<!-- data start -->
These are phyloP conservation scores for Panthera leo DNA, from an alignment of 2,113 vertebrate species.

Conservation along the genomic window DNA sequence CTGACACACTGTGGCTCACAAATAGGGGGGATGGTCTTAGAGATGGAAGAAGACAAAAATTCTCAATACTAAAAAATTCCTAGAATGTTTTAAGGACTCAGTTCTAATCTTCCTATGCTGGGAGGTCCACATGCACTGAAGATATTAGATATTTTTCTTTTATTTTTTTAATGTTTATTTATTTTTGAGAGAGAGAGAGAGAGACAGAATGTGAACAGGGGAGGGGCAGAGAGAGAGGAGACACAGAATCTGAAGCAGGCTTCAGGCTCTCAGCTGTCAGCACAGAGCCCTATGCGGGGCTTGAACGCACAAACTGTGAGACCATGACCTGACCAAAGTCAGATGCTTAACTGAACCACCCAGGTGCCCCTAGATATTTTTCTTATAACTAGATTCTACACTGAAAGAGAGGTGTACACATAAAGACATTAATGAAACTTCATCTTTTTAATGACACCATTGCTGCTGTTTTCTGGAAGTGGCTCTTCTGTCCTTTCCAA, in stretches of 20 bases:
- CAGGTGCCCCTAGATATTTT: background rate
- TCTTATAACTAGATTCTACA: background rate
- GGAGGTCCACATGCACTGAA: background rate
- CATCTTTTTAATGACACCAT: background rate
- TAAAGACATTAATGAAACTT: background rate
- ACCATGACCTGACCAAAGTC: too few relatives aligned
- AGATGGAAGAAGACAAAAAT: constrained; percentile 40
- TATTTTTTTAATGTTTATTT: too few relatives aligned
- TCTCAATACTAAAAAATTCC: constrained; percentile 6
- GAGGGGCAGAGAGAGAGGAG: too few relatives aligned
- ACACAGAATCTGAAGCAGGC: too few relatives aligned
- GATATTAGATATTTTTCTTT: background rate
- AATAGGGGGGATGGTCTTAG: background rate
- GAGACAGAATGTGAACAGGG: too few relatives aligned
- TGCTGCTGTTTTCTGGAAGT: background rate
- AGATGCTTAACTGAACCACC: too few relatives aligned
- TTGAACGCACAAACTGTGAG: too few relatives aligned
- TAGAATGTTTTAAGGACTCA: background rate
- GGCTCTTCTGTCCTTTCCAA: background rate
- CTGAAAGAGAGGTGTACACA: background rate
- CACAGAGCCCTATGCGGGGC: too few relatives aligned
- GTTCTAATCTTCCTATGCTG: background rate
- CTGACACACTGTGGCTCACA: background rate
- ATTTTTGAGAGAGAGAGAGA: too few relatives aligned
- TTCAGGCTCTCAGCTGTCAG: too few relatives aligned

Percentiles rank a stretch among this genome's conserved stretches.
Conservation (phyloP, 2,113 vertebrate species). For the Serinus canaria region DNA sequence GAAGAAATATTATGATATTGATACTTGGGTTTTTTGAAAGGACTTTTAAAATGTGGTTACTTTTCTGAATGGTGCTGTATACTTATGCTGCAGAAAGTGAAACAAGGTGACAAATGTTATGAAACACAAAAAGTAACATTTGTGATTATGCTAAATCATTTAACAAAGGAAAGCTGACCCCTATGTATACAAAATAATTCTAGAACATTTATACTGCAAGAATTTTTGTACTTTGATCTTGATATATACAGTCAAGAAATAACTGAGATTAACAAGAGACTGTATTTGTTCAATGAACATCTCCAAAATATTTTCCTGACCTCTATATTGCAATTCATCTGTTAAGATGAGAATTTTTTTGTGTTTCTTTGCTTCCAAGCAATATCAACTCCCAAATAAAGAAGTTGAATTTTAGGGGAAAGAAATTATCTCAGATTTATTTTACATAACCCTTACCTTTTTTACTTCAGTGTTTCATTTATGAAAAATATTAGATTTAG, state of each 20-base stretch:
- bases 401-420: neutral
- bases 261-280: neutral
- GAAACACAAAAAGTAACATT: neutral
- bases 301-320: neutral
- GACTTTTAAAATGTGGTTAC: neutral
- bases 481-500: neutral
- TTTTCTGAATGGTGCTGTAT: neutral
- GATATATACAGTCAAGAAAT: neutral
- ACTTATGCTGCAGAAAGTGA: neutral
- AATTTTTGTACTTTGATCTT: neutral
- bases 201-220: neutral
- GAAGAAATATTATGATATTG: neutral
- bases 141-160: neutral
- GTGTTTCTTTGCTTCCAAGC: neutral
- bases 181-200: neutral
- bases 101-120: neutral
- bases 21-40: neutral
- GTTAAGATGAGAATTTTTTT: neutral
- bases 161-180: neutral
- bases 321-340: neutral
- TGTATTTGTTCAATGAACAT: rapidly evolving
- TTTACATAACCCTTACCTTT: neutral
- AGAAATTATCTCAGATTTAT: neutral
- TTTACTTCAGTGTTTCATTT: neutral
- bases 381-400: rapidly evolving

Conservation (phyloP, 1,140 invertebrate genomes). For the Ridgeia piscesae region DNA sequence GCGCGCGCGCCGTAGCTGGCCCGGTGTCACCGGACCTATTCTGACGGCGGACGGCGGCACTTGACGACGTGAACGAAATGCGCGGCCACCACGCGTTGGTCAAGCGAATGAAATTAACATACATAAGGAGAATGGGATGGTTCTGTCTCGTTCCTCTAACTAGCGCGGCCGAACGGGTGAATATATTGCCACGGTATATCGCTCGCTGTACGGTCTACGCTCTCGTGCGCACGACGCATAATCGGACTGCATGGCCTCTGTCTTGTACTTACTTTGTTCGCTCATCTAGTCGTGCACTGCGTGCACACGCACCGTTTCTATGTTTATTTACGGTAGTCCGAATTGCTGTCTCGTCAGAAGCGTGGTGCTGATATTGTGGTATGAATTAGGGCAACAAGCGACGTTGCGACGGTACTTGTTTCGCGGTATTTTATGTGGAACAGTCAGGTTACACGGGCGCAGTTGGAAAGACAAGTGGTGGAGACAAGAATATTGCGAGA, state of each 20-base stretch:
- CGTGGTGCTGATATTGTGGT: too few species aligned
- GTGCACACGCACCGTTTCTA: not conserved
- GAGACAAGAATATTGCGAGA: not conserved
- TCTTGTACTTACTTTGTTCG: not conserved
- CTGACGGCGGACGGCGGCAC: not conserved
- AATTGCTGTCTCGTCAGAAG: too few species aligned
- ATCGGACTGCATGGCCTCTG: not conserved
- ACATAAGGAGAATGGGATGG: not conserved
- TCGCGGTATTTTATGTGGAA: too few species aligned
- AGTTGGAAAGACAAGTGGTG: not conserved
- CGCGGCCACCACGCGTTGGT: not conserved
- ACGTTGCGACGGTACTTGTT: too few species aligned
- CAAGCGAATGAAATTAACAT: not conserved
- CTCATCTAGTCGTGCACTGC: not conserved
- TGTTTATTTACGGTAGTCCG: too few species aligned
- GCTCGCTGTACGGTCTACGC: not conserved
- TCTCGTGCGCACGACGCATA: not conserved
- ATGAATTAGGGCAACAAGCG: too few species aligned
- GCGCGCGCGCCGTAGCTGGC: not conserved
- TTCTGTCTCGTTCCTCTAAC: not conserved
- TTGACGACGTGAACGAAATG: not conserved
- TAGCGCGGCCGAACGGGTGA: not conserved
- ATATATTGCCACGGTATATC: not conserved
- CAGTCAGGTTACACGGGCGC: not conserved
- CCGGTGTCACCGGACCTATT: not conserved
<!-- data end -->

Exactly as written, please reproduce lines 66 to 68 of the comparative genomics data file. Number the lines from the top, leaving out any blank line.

- CGCGGCCACCACGCGTTGGT: not conserved
- ACGTTGCGACGGTACTTGTT: too few species aligned
- CAAGCGAATGAAATTAACAT: not conserved